Two MGM musical stars achieved career milestones in Two Weeks With Love, a pleasant 1950 musical about a turn-of-the-century family on vacation in the Catskills. As the eldest daughter, Jane Powell graduated from juvenile to adult roles, even winning the handsome Latin leading man Ricardo Montalban. Replacing her in the juvenile ranks was Debbie Reynolds, whose spirited turn as Powell's younger sister generated enough fan mail for the studio to put her on the fast track to stardom. Powell was only 15 when MGM signed her to a long-term contract in 1944. With her surprisingly mature soprano voice, the studio hoped to turn her into another Deanna Durbin, a child singing star they had released from contract in the '30s only to see her save Universal Pictures from bankruptcy. For years, Powell was the pleasant juvenile star of such minor-league musicals as A Date With Judy (1948) and Nancy Goes to Rio (1950), in which she sang pleasantly but lost the more mature leading men to older actresses. By the time she made the latter film, however, Powell was clearly moving into adulthood, a transition producer Jack Cummings hoped to ease with her role in Two Weeks With Love. Powell starts the film as a young innocent, only to grow up fast when she develops her first adult romance, with traveling actor Montalban. Initially she poses as a sophisticated woman of the world, only to find he's more attracted to the youthful innocence he rarely finds in theatre actresses. Along the way she sings the romantic ballad "There Are Such Things," the light opera favorite "My Hero" and an original ragtime number, "The Oceana Roll," choreographed by Busby Berkeley. The switch worked with film audiences, and Powell would continue to shine in more mature roles opposite Fred Astaire in Royal Wedding (1951) and Howard Keel in Seven Brides for Seven Brothers (1954). For Reynolds, Two Weeks With Love provided the kind of showy supporting role every show business hopeful dreams of. She had gotten into the movies after winning the title of Miss Burbank in 1948. After the pageant, rival talent scouts from Warner Bros. and MGM wanted to sign her. They flipped a coin, and Warners won, but all the studio gave her were two small roles and a new first name. Jack Warner turned Mary Frances Reynolds into Debbie Reynolds. But after a year, they dropped her contract. Still, Reynolds' original talent scouts still had faith in her. The Warners scout called his friend at MGM to announce that she was available and even took her there for an interview. MGM signed her and put her to work with acting, dancing and singing lessons, where she impressed everybody with her hard work and ambition. Producer Jack Cummings thought she had just the right energy for a small part in Three Little Words (1950), the musical biography of songwriters Bert Kalmer and Harry Ruby. He cast Reynolds as "boop-boop-a-doop" singer Helen Kane, who dubbed all of her lines. But even without her voice, Reynolds was enchanting, vamping Carleton Carpenter innocently through Kane's trademark song, "I Wanna Be Loved by You." For the first time, she started to get fan mail. Quick to capitalize on his new screen team, Cummings cast Reynolds as Powell's sister in Two Weeks With Love, with Carpenter as her love interest. The two dueted spiritedly on the vintage hits "Row, Row, Row" and "Abba Dabba Honeymoon" (the latter was excerpted 24 years later in the original That's Entertainment, 1974). MGM also sent them out on a publicity tour for the film. As her popularity grew, Reynolds was promoted to full star status as Gene Kelly's leading lady in Singin' in the Rain (1952). Of course, Two Weeks With Love wouldn't have helped anybody's career without the kind of cast and crew that was a matter of course for an MGM production. Providing a solid backdrop to the leading performances were veteran actors Louis Calhern and Ann Harding, who teamed as Powell and Reynolds' parents before starring in the unconventional biopic, The Magnificent Yankee (1950). Harding, the queen of the RKO Studios lot in the early '30s, had come out of retirement at old friend Calhern's urging to play the part. Writer Dorothy Kingsley had made a name for herself coming up with one-liners for Bob Hope and Edgar Bergen on radio. Choreographer Busby Berkeley was busy staging some of swimming star Esther Williams' most impressive water ballets when he took time out to produce the vaudeville-style numbers for this film. And Roy Rowland, who had started his career directing comic shorts for Pete Kelly's MGM production unit, would give the film the same off-beat charm he would bring to his most famous picture, the 1953 Dr. Seuss musical The 5,000 Fingers of Dr. T. That film starred Powell and Reynolds' younger brother from Two Weeks With Love, Tommy Rettig, just before he found stardom in the family television series Lassie. Producer: Jack Cummings Director: Roy Rowland Screenplay: Dorothy Kingsley, John Larkin Based on a story by Larkin Cinematography: Alfred Gilks Art Direction: Cedric Gibbons, Preston Ames Music: Georgie Stoll Principal Cast: Jane Powell (Patti Robinson), Ricardo Montalban (Demi Armendez), Louis Calhern (Horatio Robinson), Ann Harding (Katherine Robinson), Phyllis Kirk (Valerie Stressemann), Carleton Carpenter (Billy Finlay), Debbie Reynolds (Melba Robinson), Tommy Rettig (Ricky Robinson). C-93m. Closed Captioning. by Frank Miller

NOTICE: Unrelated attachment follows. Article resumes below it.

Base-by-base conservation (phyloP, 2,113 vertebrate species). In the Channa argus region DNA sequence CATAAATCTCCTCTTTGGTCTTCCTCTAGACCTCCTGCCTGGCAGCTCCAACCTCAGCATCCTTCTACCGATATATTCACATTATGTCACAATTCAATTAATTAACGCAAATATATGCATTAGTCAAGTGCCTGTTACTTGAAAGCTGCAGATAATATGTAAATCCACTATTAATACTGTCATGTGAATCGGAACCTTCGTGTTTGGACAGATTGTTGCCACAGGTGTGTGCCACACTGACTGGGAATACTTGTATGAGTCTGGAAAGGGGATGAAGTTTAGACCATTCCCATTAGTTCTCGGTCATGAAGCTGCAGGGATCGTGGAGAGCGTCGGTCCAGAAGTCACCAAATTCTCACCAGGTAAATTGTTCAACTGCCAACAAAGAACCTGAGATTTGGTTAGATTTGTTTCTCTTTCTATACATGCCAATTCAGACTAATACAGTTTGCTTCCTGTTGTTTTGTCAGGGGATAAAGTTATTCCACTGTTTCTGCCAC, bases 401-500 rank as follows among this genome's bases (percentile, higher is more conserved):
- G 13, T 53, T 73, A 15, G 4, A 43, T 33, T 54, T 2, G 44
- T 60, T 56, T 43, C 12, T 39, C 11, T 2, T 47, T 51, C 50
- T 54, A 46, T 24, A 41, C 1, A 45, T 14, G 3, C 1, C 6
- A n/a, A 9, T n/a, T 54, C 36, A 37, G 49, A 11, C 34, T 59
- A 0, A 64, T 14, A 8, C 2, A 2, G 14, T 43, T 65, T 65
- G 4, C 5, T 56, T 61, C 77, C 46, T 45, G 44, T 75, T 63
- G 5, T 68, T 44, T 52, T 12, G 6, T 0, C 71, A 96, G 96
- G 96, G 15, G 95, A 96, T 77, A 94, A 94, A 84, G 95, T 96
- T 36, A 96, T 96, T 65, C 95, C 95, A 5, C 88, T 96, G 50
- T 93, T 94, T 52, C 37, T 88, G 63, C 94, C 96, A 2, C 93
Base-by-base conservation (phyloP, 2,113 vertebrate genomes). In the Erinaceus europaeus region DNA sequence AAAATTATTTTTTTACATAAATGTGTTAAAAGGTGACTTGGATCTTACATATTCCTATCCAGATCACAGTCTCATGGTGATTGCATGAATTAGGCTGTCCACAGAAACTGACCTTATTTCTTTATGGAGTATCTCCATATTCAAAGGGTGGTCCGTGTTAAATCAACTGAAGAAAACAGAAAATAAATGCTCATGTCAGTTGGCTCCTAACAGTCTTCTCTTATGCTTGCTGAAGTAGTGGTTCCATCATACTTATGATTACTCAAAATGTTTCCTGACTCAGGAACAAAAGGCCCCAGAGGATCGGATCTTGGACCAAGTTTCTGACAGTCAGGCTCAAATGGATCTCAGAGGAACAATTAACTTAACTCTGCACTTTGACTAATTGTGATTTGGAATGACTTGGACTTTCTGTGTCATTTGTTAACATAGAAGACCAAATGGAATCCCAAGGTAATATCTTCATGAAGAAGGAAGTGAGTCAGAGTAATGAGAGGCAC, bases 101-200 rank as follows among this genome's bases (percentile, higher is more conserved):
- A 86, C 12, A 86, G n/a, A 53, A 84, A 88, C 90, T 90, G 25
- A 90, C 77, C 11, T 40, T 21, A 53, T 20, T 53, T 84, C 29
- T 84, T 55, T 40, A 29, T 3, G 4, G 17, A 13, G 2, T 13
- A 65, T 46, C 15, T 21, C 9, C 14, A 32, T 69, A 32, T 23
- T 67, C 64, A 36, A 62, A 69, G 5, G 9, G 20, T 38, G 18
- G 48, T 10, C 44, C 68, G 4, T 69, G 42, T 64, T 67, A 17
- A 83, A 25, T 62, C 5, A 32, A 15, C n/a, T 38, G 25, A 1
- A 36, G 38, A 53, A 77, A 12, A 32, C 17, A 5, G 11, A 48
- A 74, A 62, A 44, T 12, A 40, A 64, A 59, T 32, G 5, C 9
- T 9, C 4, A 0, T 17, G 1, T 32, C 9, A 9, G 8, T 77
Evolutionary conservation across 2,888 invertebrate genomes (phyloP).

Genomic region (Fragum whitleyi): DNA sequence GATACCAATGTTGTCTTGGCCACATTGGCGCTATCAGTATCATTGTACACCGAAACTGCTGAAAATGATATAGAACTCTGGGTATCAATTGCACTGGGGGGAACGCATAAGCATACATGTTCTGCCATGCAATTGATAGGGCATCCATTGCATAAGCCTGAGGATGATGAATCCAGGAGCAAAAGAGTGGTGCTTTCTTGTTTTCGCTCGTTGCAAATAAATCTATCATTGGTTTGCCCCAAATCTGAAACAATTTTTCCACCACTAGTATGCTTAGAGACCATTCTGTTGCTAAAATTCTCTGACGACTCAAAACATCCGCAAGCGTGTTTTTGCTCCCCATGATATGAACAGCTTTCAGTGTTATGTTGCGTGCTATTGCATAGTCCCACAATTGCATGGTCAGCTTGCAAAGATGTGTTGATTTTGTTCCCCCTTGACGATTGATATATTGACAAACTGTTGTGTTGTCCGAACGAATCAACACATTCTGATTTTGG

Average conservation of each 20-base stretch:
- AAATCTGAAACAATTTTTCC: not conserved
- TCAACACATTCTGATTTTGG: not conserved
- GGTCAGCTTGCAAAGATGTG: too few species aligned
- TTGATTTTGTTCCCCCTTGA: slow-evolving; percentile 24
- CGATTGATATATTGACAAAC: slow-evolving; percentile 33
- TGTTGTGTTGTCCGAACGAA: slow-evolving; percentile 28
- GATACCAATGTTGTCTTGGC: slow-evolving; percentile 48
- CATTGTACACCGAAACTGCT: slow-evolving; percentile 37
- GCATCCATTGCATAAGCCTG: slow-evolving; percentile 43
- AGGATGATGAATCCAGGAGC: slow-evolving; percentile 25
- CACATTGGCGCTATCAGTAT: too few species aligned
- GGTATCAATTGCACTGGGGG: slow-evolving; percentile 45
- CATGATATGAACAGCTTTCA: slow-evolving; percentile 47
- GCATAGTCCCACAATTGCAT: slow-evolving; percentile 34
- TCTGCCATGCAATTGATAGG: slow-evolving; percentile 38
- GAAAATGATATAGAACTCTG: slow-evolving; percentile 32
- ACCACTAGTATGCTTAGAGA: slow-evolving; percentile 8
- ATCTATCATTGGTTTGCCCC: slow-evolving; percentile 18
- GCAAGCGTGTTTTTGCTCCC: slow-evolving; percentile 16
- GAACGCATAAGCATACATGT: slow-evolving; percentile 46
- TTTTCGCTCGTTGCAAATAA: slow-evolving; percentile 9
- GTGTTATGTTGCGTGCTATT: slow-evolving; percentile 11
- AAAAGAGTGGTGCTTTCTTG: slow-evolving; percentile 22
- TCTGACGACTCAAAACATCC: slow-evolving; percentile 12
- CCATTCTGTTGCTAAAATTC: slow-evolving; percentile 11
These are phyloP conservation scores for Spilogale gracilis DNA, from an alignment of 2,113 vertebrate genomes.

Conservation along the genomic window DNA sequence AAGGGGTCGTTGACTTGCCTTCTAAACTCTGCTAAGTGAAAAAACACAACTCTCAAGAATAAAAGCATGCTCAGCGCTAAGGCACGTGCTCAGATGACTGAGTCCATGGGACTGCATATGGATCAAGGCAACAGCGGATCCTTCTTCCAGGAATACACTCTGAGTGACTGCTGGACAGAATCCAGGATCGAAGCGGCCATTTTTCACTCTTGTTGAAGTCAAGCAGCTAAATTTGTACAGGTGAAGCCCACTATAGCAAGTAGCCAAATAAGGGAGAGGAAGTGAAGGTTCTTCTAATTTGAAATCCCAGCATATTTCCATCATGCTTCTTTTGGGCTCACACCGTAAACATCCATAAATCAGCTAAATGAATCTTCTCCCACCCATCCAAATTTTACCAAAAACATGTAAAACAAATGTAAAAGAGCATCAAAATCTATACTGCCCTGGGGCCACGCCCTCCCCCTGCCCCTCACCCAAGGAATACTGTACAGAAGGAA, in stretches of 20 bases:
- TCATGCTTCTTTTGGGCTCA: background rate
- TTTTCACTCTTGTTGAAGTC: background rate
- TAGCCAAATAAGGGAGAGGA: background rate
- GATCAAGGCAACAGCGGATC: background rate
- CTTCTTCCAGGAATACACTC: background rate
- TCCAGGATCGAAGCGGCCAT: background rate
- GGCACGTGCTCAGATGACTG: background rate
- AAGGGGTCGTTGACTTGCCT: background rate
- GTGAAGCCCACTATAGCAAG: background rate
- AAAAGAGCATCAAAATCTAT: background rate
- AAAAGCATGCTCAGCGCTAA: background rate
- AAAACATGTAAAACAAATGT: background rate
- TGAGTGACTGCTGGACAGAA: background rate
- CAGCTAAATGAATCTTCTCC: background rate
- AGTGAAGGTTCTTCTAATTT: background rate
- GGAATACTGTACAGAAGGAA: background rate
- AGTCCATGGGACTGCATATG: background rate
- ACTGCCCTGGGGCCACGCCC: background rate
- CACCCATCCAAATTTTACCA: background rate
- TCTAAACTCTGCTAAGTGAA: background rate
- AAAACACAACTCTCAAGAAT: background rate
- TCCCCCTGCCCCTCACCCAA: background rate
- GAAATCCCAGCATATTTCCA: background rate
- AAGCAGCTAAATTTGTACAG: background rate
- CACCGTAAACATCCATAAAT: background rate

Quotes

Trivia

Notes

The working title of this film was The Tender Hours, and it was reviewed in Variety as Two Weeks-With Love. According to a December 1948 M-G-M News item, Elizabeth Taylor was originally set for the part played by Jane Powell. A pre-production news item in Hollywood Reporter indicates that Eugene Loring was originally set as the film's dance director. A March 1950 Daily Variety news item noted that actor Leon Ames was selected for a role, but he did not appear in the final film. According to an April 1950 Daily Variety news item, many scenes in the picture were filmed twice: once for prints to be shown to American audiences, and a second time, with the substitution of certain words and phrases, for British audiences. The song "Aba Daba Honeymoon," originally recorded in 1914, became a hit recording for Debbie Reynolds and Carleton Carpenter following the release of the film. Powell and Ricardo Montalban recreated their film roles for a Lux Radio Theatre version of the story, which aired on September 8, 1952.